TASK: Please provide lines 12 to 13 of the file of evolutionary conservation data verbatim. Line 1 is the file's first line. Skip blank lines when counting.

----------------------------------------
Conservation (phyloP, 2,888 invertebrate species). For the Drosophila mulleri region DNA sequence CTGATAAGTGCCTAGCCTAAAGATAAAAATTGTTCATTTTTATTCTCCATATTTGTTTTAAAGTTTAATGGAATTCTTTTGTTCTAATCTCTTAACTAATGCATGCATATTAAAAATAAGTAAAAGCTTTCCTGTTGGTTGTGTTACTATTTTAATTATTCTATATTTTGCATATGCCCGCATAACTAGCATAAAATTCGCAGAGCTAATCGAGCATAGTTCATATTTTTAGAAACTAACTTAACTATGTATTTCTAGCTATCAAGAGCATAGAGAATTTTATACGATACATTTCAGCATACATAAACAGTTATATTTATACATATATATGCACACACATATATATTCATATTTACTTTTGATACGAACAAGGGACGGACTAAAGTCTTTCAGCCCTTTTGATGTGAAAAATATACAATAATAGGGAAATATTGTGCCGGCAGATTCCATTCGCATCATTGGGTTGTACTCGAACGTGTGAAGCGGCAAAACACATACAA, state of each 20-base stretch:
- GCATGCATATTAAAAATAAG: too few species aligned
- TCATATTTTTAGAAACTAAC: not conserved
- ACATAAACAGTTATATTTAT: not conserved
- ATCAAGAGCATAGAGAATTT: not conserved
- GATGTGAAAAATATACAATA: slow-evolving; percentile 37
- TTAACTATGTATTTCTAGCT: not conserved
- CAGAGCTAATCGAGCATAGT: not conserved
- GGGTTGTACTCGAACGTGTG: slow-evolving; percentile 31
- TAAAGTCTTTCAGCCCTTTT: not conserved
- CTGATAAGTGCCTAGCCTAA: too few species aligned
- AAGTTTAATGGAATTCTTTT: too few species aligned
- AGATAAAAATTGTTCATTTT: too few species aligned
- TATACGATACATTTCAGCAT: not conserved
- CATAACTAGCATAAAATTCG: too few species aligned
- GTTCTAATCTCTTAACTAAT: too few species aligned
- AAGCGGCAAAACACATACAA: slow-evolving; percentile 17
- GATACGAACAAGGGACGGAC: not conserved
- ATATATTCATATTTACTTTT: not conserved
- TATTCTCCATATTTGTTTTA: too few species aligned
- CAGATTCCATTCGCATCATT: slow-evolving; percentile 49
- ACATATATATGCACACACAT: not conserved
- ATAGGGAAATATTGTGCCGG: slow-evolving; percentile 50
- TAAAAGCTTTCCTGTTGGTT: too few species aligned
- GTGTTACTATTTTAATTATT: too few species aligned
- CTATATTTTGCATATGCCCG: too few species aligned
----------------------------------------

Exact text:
- AAGTTTAATGGAATTCTTTT: too few species aligned
- AGATAAAAATTGTTCATTTT: too few species aligned